Do you “always” find yourself in the wrong line at the grocery store? Or “always” in the slowest traffic lane on the highway? Do you “never” have anything good happen in your life? Do friends “never” ask you to grab a coffee? This kind of thinking illustrates a belief system that puts you in the center of the universe. From that perspective, it’s relatively easy to picture yourself as constantly being on the short end of justice. It’s as if some force in the universe is picking on you. We hear it in the two-year-old’s (or teen’s) whine of “it’s not fair!”
The psychological term for this kind of thinking (that stinkin’ thinkin’) is “external locus of control.” With it, we see life and situations happening to us outside of our personal control or effort. Helpless against the raging tide of life, we are tossed to and fro. With such a mindset, one is often subject to the whims of other people. Feeling weak but not sharing such vulnerability with a trusted other, such a person gets clues about how to act (or even think) from someone else or from the situation itself. I saw this a lot when working with teenagers as a parish priest. Too many kids got their sense of self-worth by being part of the “in crowd.” The “cool” kids may have been acting in destructive or inappropriate ways but being part of that group was, in some teens’ minds, far better than being outside of it.
“Co-dependency” is another term. I’m okay, if you’re okay, even if that means I constantly compromise personal values or beliefs in order to be with you. Unless you love me, I am worthless. I’m still giving up control of my thoughts and actions in order to satisfy you. We are not a team of co-equal partners. It’s one up (you) and one down (me). Oddly enough, allowing myself to stat in such a relationship does not require me to change. I don’t have to be coachable. I don’t have to take any responsibility for the success or failure of this relationship. I can play the victim and whine about how everything works against me (like “the ump ‘always’ calls a third strike on me”) in the game of life.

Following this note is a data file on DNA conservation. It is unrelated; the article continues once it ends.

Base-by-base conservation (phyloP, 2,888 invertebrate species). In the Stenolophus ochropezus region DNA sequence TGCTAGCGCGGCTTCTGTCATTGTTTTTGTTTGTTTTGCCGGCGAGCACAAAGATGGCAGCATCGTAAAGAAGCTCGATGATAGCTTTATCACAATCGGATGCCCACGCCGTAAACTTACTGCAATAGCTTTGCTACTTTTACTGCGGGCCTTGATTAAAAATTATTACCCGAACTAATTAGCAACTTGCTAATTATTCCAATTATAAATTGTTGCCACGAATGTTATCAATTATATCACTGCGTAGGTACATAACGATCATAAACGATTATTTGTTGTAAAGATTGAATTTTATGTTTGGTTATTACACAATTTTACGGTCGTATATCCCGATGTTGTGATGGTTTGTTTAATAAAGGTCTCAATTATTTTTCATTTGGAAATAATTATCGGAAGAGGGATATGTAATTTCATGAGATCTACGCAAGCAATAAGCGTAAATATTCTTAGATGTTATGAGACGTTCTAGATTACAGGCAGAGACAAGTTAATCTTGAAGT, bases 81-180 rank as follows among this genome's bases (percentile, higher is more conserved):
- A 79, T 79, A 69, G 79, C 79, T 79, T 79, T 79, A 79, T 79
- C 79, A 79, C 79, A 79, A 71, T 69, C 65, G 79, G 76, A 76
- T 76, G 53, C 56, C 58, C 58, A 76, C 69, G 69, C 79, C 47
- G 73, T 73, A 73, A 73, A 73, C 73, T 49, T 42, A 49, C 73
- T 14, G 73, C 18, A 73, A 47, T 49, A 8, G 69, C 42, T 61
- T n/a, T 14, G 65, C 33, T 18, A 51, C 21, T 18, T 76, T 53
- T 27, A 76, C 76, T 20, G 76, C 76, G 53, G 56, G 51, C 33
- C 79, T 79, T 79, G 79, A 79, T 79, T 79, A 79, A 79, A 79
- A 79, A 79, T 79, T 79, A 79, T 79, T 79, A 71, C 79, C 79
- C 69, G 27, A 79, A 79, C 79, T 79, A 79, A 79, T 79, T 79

The best counter to this “cosmic thinking” (always, never, only…) is a swing-for-the- fences mentality. Show up. Dig in. Suck less. Once again, baseball can teach us how to live a happier life. Drop the cosmic thinking. No one is “out to get” you. Life just happens. Also, you cannot expect others to carry you through life. You have to do your part. Swing. That’s all we ask. You can’t swing if you don’t show up. You won’t hit unless you control your attitude and effort (i.e., dig in). No one is looking for perfection. In baseball, we’re looking for someone who is coachable, someone who practices, digs in, and is part of the team. In life, we want you to flush the codependent mindset of having someone or something else define you. You’re good enough to be on this team (in this relationship) – so, be on it. Be a part of it. Do your best. That’s all we expect and all we need.
Cosmic thinking and whining do not win ball games. They do not engender sympathy. Nor do they move a relationship forward. You might want to try this exercise: describe a situation in which you have to “swing your bat.” Where do you need to do your part to move that situation forward? How would flushing co-dependency help; that is, not seeing yourself as the victim of outside influences? Note how you feel after things have changed. Is there a difference in how others relate to you now as opposed to earlier?